What should I do when my child doesn’t finish their homework?
If they haven’t finished their homework because they’ve been stalling or messing around, then I recommend letting them go to school the next day and face the natural consequence from their teacher for not completing their homework. Most children, especially if they’re young, still care what their teachers think of them, and a couple of times seeing that mum or dad have stopped rescuing them from that will soon motivate them to get it done.
Of course, the other reason your child might not be completing their homework is because it’s too hard or there’s simply too much of it. If that’s the case, it’s still not a bad idea to let them go to school with the unfinished homework, but send a message to their teacher separately explaining that. Remember, homework is meant to be feedback for the teacher about where your child actually is and what they need help with. If they never get accurate feedback, because you always help, the teacher will probably continue setting unrealistic homework, and that will only erode your child’s confidence and keep you stuck by their side.
Should I insist they do their homework to a certain standard?
I’ve had lots of parents admit to me that by the time they’ve managed to get their child to write down three semi-coherent paragraphs of a story, they have no energy left to make them correct all the missed capital letters and full stops. Personally, I think it’s important as a parent to know which battles are worth fighting and to avoid imposing your adult standards on your children (especially if you know you’re a bit of a perfectionist). However, this doesn’t mean that you have to lower your standards or theirs completely. At the beginning of any piece of work discuss what the different stages are with your child. If it’s writing a story then they’re going to be planning, writing and checking. Once they’ve got three or five paragraphs down (or whatever the story requires), even if it’s full of mistakes, congratulate them—they’ve completed the second stage and the hardest part.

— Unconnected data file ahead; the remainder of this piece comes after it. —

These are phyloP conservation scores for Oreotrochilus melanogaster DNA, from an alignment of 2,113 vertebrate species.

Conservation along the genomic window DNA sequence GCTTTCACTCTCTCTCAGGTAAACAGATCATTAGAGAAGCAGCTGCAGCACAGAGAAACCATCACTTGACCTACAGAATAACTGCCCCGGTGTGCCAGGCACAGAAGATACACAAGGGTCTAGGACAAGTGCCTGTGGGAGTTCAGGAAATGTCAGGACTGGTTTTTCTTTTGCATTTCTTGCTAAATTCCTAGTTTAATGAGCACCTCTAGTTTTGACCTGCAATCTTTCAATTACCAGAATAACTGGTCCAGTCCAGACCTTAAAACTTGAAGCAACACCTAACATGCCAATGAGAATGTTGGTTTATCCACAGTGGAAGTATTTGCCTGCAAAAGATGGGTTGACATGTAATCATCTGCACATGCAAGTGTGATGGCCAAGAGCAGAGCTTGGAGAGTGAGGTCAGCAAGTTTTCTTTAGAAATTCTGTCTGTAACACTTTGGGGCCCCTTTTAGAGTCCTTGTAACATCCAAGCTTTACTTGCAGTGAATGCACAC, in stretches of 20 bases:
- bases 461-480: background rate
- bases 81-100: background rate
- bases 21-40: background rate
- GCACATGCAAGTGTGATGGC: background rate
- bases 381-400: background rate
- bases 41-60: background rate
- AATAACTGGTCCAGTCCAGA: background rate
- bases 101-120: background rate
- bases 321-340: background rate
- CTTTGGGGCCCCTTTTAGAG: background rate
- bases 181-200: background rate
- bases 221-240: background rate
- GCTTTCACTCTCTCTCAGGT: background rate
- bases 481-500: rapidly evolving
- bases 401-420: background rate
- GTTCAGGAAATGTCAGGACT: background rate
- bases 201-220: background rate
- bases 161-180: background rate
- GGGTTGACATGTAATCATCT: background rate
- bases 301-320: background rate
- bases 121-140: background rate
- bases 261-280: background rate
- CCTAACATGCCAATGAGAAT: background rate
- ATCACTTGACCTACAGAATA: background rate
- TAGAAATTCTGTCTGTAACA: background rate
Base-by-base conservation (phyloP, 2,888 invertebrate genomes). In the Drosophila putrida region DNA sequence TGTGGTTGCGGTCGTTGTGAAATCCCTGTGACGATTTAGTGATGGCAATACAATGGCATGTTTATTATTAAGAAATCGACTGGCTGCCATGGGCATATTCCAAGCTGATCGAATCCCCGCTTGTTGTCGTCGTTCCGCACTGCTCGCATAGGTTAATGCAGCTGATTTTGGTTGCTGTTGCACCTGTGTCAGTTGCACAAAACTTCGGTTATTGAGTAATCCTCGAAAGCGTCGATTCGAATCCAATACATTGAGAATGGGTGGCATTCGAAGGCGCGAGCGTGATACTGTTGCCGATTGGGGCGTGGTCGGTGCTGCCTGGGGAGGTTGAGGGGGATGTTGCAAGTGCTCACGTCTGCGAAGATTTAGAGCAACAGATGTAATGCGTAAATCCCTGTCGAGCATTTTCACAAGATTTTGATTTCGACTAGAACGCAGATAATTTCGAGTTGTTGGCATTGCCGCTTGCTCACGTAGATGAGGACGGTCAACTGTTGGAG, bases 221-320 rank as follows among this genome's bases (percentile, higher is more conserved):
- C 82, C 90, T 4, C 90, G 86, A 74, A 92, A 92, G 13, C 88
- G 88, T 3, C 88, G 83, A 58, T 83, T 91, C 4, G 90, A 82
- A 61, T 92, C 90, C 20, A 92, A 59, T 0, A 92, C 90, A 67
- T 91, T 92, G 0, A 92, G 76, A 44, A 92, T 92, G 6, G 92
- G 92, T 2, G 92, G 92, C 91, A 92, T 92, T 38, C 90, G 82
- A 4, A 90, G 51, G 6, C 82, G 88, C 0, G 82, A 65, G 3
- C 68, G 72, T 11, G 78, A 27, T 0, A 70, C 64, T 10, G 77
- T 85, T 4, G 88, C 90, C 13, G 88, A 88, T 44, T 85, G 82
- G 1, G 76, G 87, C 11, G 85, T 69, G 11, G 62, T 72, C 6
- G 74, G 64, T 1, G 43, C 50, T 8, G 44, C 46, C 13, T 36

Once you recognise that any task is actually made up of different stages, there’s no problem letting your child have you’re OK with them doing half-finished work. Let them have the break, but also ask them when they want to come back to complete the job. Always give them this choice first. Let them take ownership of the process and feel that genuine pride in a job well done. Only if they refuse do you then say, ‘Well, I’d rather not choose for you, because it’s your story and I know you’re responsible enough. But if you don’t choose, that means I’m going to have to choose for you. Are you sure you wouldn’t rather choose yourself?’
By using these Happy Homework strategies, parents can get homework working for them, rather than against them. They create the space for it to become the productive, rich and rewarding experience it genuinely can be.
Omari Eccleston-Brown is the creator of the Happy Homework™ Programme. His book The Secret to Happy Homework: 7 Hidden Laws of Success is released in December 2020.
Read part one in this series, ‘How to motivate your child to do their homework’ here. Part three in this series, ‘Removing the Barriers to Happy Homework’ is available here. In part three, Omari explains how an understanding of Executive Function can quickly identify and correct common learning challenges, resulting in a dramatic increase in your child’s marks and enjoyment of their work.